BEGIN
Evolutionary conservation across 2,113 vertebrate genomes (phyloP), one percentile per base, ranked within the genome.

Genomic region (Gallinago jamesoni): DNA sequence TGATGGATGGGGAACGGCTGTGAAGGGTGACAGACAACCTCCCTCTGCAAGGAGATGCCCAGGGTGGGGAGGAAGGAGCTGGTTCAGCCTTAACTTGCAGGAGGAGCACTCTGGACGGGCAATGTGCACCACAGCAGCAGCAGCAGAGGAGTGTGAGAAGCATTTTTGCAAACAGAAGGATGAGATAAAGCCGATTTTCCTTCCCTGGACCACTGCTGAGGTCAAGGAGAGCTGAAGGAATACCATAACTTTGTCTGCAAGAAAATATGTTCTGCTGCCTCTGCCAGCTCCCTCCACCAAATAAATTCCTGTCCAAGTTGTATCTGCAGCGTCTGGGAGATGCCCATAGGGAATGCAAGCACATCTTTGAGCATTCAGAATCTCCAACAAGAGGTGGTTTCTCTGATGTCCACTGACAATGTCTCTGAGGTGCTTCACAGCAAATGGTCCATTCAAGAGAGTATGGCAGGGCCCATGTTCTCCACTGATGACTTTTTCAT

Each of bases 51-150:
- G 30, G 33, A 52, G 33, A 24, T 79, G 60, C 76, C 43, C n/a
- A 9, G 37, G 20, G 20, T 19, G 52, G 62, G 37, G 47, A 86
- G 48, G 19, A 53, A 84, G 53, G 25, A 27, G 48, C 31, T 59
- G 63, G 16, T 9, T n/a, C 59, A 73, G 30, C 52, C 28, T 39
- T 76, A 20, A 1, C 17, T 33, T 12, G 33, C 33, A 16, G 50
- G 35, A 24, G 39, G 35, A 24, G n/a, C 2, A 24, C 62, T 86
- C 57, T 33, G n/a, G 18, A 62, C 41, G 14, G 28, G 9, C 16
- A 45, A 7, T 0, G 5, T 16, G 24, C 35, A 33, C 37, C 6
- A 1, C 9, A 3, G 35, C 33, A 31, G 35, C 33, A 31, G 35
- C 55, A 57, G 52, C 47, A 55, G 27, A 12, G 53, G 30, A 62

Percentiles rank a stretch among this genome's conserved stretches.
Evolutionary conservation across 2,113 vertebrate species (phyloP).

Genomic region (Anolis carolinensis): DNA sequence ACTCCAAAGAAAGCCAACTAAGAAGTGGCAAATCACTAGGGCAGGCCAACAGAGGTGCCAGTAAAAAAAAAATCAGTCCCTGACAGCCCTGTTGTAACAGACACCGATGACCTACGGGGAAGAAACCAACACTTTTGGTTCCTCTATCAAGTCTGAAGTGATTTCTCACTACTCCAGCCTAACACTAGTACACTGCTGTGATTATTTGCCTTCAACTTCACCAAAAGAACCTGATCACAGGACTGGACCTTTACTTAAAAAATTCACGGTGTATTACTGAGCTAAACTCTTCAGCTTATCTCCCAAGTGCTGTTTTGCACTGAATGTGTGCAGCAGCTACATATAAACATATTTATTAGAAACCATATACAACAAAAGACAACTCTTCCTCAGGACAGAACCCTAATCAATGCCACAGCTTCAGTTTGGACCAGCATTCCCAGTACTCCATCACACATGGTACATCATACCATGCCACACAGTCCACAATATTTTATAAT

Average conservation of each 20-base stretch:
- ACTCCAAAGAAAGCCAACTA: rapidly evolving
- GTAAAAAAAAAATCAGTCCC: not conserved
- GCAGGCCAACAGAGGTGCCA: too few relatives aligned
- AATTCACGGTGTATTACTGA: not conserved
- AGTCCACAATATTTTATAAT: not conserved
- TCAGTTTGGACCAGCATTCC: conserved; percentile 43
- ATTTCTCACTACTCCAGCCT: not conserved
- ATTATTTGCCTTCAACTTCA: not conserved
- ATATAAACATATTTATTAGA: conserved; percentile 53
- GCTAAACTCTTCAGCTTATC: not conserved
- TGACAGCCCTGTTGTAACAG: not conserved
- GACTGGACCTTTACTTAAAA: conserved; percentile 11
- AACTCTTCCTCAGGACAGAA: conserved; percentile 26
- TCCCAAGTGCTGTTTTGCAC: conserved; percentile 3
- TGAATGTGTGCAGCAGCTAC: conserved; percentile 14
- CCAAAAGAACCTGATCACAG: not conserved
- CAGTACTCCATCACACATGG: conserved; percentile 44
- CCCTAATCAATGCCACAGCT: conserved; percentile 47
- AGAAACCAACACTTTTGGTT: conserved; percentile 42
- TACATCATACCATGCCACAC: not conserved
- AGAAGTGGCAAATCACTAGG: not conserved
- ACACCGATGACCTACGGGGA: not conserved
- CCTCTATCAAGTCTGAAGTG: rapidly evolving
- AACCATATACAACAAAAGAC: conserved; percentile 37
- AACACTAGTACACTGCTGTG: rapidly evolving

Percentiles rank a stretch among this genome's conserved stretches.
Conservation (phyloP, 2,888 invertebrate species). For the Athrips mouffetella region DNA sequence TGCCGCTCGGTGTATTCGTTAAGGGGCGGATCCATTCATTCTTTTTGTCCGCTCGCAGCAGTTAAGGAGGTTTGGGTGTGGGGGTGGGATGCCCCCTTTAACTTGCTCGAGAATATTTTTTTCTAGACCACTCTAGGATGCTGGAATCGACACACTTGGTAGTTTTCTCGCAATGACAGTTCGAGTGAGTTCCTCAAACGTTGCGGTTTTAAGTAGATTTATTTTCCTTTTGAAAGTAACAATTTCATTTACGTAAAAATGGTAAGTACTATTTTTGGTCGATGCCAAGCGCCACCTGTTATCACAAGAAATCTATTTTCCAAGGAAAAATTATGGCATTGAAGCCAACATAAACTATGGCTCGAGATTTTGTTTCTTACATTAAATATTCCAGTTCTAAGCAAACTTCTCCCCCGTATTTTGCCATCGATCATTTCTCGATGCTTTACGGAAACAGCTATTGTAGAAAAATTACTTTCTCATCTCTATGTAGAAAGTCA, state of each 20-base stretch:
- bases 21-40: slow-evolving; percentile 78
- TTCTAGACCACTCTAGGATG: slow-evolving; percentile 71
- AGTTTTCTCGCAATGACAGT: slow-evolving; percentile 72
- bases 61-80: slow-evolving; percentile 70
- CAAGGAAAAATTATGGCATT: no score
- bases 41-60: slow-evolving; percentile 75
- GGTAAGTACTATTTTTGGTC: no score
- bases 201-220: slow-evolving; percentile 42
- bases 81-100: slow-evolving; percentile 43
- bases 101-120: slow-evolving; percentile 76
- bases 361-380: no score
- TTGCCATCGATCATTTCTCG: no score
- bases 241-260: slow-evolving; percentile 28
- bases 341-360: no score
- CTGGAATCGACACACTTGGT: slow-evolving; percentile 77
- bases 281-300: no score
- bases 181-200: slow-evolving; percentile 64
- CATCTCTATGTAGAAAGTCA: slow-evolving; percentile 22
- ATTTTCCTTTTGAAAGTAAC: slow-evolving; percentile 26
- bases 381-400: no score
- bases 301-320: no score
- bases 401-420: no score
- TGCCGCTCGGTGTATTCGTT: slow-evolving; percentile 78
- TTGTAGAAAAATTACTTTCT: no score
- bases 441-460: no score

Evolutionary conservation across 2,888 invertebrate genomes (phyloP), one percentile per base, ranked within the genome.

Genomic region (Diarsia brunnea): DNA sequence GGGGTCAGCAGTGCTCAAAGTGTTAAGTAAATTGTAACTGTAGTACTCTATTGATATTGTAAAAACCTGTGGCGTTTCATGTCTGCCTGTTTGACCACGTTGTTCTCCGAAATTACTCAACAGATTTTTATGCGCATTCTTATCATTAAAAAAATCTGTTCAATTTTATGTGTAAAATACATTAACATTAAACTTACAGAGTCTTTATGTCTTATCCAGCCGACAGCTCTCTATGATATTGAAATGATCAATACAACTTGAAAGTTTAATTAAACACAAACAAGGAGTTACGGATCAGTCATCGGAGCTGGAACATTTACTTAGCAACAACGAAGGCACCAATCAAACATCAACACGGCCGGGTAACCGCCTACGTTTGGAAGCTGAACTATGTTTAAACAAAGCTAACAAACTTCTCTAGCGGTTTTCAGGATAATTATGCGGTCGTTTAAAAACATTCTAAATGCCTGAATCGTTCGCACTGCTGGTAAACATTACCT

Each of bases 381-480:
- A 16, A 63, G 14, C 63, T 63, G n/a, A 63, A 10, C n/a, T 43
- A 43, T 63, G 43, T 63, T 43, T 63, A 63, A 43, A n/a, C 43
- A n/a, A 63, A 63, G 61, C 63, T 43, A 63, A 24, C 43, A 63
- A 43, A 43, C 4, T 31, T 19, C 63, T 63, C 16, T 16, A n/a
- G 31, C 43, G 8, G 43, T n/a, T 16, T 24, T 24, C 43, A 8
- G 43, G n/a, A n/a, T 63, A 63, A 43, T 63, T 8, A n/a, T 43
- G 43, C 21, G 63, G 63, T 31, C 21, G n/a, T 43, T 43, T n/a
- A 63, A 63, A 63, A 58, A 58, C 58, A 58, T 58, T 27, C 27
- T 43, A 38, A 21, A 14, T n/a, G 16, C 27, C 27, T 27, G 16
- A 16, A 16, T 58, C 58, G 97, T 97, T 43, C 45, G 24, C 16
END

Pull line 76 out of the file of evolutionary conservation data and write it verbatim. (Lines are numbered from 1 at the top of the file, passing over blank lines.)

- A 43, A 43, C 4, T 31, T 19, C 63, T 63, C 16, T 16, A n/a